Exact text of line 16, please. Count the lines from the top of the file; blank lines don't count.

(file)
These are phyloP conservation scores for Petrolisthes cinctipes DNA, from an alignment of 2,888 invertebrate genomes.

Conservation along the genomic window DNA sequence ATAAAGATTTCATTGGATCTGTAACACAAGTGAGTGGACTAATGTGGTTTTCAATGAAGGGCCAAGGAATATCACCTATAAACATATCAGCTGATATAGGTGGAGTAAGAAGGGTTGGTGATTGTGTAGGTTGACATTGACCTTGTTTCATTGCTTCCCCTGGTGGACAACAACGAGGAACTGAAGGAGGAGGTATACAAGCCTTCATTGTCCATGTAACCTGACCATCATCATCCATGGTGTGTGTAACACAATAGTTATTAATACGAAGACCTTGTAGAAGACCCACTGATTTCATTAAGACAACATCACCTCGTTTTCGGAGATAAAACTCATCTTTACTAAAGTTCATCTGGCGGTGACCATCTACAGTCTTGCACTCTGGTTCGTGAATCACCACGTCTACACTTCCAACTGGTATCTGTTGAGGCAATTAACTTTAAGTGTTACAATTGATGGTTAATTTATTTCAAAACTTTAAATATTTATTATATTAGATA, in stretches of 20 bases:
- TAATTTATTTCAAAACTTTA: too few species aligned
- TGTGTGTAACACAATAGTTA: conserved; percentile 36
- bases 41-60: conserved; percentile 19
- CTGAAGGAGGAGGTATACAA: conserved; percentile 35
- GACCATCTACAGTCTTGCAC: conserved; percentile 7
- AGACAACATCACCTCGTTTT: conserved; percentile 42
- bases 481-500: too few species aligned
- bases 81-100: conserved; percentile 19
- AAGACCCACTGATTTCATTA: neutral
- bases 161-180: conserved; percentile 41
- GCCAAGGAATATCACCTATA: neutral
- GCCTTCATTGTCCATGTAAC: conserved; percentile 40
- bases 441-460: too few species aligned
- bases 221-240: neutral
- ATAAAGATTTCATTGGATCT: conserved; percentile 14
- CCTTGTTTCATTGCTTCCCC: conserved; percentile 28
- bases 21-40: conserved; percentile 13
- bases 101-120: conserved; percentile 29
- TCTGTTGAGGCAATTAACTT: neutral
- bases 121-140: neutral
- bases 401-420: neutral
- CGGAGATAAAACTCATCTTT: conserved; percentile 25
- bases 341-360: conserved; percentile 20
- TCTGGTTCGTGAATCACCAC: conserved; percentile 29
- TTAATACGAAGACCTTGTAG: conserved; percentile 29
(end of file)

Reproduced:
- bases 221-240: neutral